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NASA commits to new space capsule

May 24, 2011 at 8:00 PM   |   Comments

GREENBELT, Md., May 24 (UPI) -- NASA says it has chosen the Orion space capsule built by Lockheed Martin Corp. as the basis of a vehicle to take astronauts beyond Earth orbit.

The Orion vehicle, originally part of the canceled Constellation return-to-the-moon program, will be called the Multi-Purpose Crew Vehicle, NASA said in a release Tuesday.

"We are committed to human exploration beyond low-Earth orbit and look forward to developing the next generation of systems to take us there," NASA Administrator Charles Bolden said.

"As we aggressively continue our work on a heavy lift launch vehicle, we are moving forward with an existing contract to keep development of our new crew vehicle on track," Bolden said.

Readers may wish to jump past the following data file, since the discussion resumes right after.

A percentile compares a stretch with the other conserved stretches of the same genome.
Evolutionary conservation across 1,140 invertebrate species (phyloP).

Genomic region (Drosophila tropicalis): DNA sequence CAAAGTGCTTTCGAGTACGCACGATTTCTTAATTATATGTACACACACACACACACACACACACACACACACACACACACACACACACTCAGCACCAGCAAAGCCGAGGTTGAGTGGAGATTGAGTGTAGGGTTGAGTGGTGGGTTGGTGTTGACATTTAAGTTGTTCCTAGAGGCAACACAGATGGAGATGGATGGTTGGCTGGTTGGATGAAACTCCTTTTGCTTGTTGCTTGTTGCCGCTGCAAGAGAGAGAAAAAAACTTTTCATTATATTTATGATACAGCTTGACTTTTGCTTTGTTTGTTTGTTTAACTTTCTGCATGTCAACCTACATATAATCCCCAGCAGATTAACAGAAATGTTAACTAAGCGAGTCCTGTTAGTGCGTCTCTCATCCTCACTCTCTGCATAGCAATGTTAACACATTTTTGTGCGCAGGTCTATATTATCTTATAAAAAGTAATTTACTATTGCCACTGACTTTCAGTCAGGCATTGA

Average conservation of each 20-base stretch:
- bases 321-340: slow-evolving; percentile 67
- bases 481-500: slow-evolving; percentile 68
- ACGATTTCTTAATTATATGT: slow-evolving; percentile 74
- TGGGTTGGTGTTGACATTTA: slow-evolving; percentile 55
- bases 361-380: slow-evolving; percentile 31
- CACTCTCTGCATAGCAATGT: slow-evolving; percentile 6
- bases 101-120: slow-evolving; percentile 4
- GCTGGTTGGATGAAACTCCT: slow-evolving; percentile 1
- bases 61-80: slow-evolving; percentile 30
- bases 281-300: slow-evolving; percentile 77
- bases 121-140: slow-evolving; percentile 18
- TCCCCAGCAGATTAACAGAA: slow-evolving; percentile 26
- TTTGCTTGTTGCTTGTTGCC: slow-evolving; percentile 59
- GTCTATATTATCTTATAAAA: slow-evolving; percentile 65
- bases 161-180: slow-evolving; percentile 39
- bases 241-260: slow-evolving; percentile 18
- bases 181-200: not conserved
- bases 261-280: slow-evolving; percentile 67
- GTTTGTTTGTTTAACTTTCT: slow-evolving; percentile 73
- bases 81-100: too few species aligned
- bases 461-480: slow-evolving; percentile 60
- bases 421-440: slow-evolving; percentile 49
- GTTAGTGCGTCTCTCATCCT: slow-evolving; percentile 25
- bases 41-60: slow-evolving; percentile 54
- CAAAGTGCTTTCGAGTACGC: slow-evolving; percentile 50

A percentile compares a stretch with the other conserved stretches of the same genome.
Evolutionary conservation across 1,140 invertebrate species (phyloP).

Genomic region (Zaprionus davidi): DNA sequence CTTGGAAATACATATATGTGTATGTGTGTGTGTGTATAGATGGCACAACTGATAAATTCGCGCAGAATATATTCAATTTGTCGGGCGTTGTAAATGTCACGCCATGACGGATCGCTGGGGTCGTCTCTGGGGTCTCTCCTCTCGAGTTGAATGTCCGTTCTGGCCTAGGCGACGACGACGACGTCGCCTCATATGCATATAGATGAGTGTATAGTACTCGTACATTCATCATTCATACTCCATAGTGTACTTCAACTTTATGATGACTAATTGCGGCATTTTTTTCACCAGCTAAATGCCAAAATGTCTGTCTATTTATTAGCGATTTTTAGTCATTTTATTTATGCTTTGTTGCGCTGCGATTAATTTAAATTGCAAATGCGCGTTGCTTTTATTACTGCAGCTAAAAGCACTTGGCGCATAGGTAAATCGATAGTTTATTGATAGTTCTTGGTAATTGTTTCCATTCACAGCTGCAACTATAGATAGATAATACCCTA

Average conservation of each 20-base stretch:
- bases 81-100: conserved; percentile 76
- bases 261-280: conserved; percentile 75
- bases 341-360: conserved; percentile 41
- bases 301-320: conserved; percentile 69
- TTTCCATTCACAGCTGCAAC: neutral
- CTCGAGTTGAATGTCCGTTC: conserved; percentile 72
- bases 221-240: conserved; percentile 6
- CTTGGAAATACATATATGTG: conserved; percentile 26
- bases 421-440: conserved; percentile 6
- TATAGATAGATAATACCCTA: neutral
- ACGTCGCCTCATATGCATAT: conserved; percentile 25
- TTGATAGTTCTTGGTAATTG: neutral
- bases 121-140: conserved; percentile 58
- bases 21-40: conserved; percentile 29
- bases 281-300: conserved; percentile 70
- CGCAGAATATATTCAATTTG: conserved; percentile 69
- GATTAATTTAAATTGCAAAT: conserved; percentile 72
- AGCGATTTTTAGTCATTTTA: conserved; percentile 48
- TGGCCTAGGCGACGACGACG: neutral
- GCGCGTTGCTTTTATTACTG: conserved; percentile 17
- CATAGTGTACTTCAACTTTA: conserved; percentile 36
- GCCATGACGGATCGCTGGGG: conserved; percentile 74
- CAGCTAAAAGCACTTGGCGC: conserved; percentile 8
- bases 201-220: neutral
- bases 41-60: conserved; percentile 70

Lockheed Martin will continue to develop the capsule, which will have 316 cubic feet of habitable space to carry four astronauts on 21-day missions from launch to splashdown in the Pacific Ocean off the California coast.

The MPCV is designed to be 10 times safer during ascent and entry than its predecessor, the space shuttle, NASA said.

© 2011 United Press International, Inc. All Rights Reserved. Any reproduction, republication, redistribution and/or modification of any UPI content is expressly prohibited without UPI's prior written consent.
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